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Assad will never leave Syria, Russian official says

Minister chides rebels over talks

A rebel sniper fired at forces loyal to President Bashar Assad in Aleppo on Saturday. Syria will be overrun by violence if no peace deal is reached, an international mediator said.AHMED JADALLAH/REUTERS

MOSCOW — Russia’s foreign minister said Saturday there was ‘‘no possibility’’ of persuading President Bashar Assad to leave Syria, leaving little hope for a breakthrough in the standoff.

Sergei V. Lavrov also said that opposition leaders’ insistence on Assad’s departure as a precondition for peace talks would come at the cost of ‘‘more and more lives of Syrian citizens’’ in a conflict that has already killed tens of thousands.

Moscow has made a muscular push for a political solution in recent days, sending signals that the Kremlin, one of Assad’s most important allies, sees a pressing need for political change. As an international consensus forms around the notion of a transitional government, it has been snagged on the question of what role, if any, Assad would occupy in it.


But after talks in Moscow on Saturday with Lakhdar Brahimi, the United Nations and Arab League envoy on Syria, Lavrov said Russia could not press Assad to give up power. Lavrov has said Russia ‘‘isn’t in the business of regime change,’’ but his characterization of Assad’s stance on Saturday sounded more definitive.

‘‘He has repeatedly said, both publicly and privately, including during his meeting with Lakhdar Brahimi not long ago, that he has no plans to go anywhere, that he will stay in his post until the end, that he will, as he says, protect the Syrian people, Syrian sovereignty, and so forth,’’ Lavrov said. ‘‘There is no possibility of changing this position.’’

There have been evident changes in the long standoff over Syria in recent weeks, as Russia acknowledged that government forces were losing territory and as it distanced itself from Assad.

In a televised question-and-answer session, President Vladimir Putin said Russian leaders ‘‘are not preoccupied by the fate of Assad’s regime’’ and that after 40 years of rule by one family, ‘‘undoubtedly there is a call for change.’’


Like Russia, Brahimi hopes to arrange a political settlement on the basis of an international agreement reached last summer in Geneva, which envisages a transitional government and a peacekeeping force. But the Geneva document does not address Assad’s fate, nor does it invoke tough sanctions against the Syrian government under UN Chapter VII, which authorizes economic measures and, if necessary, military action.

On Saturday, Brahimi said it might be necessary to ‘‘make some small changes to the Geneva agreement.’’

‘‘Nonetheless,’’ he added, ‘‘I consider that it is a wonderful basis for the continuation of the political process.’’

He warned that if a political solution was not possible, Syria would be overrun by violence, like Somalia. He also said his recent visit to Damascus had convinced him that continued fighting in the country could turn into ‘‘something horrible,’’ and he envisioned the flight of a million people across Syria’s borders into Jordan and Lebanon.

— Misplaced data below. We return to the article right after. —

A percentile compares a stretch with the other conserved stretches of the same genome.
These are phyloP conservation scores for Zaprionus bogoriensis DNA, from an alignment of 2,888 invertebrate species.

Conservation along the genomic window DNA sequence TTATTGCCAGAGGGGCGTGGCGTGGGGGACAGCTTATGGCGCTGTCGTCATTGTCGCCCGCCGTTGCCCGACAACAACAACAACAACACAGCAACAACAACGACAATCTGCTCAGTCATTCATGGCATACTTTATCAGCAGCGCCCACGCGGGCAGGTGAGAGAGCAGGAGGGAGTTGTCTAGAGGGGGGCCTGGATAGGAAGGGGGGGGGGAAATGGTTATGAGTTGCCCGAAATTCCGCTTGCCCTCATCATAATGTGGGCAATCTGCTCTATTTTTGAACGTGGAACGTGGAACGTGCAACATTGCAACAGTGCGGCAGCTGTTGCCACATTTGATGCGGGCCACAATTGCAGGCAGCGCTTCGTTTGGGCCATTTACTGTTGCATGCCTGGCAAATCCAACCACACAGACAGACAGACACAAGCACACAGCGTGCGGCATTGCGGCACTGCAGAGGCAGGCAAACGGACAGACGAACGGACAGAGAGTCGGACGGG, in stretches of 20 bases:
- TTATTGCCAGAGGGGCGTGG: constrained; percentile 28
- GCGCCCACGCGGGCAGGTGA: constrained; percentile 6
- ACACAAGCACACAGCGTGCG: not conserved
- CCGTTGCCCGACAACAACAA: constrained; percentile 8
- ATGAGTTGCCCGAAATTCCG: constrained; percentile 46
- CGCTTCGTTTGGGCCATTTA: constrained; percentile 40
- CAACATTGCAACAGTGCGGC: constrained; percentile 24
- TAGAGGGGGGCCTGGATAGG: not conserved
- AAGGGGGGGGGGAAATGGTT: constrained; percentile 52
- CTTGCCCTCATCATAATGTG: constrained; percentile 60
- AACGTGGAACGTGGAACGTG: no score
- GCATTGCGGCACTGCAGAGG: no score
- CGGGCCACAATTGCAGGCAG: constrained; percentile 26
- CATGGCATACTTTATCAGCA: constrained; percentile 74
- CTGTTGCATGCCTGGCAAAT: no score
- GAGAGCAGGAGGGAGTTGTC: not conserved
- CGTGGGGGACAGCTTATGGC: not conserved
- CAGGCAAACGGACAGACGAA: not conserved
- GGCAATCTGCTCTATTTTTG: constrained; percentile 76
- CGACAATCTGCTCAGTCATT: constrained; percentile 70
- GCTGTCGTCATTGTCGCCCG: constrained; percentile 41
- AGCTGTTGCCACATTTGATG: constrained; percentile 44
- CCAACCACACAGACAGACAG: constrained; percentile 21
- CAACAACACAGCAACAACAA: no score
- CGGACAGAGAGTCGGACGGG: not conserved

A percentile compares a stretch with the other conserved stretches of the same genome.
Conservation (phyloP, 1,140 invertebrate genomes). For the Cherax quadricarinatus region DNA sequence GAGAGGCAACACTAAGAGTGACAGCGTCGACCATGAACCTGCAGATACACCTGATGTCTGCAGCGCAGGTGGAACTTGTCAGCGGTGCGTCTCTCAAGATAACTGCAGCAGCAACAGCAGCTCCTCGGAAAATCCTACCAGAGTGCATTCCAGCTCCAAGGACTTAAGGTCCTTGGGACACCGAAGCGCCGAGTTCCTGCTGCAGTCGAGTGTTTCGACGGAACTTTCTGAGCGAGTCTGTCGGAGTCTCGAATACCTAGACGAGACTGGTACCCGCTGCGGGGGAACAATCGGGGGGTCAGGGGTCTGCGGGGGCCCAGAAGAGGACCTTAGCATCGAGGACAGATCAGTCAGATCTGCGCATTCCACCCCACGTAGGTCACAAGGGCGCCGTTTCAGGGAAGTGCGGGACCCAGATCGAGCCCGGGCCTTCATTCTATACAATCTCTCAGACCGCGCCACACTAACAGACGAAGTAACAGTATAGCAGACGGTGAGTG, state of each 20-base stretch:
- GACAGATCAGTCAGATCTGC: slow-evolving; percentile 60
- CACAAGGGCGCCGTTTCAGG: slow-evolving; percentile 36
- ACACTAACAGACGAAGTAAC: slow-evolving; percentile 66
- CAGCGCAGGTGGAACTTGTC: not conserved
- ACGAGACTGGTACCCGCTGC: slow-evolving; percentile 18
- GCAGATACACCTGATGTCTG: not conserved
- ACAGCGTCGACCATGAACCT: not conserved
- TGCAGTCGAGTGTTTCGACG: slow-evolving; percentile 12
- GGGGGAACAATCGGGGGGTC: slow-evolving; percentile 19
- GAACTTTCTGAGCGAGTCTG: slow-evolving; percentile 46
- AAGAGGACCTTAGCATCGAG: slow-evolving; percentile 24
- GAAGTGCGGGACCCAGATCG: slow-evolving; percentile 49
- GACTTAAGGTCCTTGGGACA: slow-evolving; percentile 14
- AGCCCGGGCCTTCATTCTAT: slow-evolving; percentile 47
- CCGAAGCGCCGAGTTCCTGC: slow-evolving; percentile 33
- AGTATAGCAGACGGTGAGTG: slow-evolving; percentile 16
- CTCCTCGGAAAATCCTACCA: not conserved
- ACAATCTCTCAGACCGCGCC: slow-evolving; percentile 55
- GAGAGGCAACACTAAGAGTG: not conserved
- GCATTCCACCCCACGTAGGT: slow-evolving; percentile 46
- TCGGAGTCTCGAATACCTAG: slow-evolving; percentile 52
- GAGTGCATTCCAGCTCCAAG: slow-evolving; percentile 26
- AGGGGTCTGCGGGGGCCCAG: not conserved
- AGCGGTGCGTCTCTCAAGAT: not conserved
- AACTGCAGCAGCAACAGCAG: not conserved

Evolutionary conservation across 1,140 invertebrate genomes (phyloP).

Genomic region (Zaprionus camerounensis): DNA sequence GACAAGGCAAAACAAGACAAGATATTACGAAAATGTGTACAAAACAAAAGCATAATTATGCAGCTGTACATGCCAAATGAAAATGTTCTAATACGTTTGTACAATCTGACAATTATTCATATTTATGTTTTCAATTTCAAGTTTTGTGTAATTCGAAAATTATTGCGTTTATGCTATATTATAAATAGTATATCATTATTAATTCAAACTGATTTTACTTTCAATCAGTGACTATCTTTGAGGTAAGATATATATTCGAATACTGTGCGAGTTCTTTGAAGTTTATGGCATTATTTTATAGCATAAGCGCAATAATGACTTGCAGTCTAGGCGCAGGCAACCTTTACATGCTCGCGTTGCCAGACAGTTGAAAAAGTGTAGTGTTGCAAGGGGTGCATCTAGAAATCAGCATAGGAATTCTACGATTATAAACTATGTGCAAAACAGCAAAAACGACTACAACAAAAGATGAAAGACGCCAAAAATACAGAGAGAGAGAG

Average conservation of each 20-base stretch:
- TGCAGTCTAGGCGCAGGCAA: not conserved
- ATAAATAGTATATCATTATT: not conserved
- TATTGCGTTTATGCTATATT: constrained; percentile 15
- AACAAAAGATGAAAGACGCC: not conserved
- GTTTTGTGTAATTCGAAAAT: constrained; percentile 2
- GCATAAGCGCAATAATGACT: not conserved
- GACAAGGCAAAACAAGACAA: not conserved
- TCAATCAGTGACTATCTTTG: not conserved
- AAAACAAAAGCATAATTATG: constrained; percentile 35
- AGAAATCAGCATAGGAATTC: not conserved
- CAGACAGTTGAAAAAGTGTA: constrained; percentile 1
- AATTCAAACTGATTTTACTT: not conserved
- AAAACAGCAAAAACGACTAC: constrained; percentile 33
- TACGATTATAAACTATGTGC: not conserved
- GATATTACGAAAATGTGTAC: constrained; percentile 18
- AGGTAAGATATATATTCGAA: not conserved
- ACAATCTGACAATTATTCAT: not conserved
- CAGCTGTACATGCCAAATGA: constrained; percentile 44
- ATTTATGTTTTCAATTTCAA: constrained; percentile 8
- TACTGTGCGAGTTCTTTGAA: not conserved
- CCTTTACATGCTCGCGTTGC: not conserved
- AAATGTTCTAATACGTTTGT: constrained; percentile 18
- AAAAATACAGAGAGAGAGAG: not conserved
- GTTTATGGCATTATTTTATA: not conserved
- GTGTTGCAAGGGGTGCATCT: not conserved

“The problem could grow to such proportions that it could have a substantial effect on our future, and we cannot ignore this,’’ Brahimi said.

Russia has set the stage for forward momentum, announcing a trilateral gathering in mid-January among the United States, Russia, and Brahimi to discuss Syria. Russia’s top Middle East envoy, Deputy Foreign Minister Mikhail Bogdanov, referred to this group with the nickname the ‘‘Three Bs,’’ because it includes himself and Deputy Secretary of State William J. Burns, a former ambassador to Moscow.

Moscow may see these talks as a chance to rebuild its prestige in the Arab world, where Russia’s historically strong alliances have been badly damaged by the standoff over Syria. Lavrov bridled Saturday when a reporter from an Arabic news channel asked him to comment on criticism that Russia was ‘‘a participant in the Syrian conflict’’ because it continued to fulfill weapons contracts with Damascus after the outbreak of violence.


The accusation, Lavrov said, ‘‘is so far from the truth that there’s no way to comment on it.’’ He said that Russia did not supply the government with offensive weapons, and that much of Syria’s arsenal dated to the Soviet era. He also said the opposition was receiving a far more deadly flow of weapons and aid.

Unlike some other countries, Lavrov said, ‘‘we do not have the dozens and hundreds of representatives of the Russian special forces’’ in and around Syria. ‘‘It’s possible to speak about direct participation in the conflict, but it doesn’t apply to the Russian Federation.’’

The leader of the main opposition coalition, Sheik Ahmad Moaz al-Khatib, responded coolly to an overture on Friday from Russia, saying Moscow should publicly apologize for its pro-government position. He also refused to meet with Russian leaders in Moscow, saying a meeting was possible only in an Arab country.

Lavrov said Saturday that he would agree to such a meeting, but responded to Khatib’s remarks with an equally chilly response.

‘‘I know that Mr. Khatib is probably not very experienced in politics,’’ he said. ‘‘If he aspires to the role of a serious politician, he will nonetheless understand that it is in his own interests to hear our analysis directly from us.’’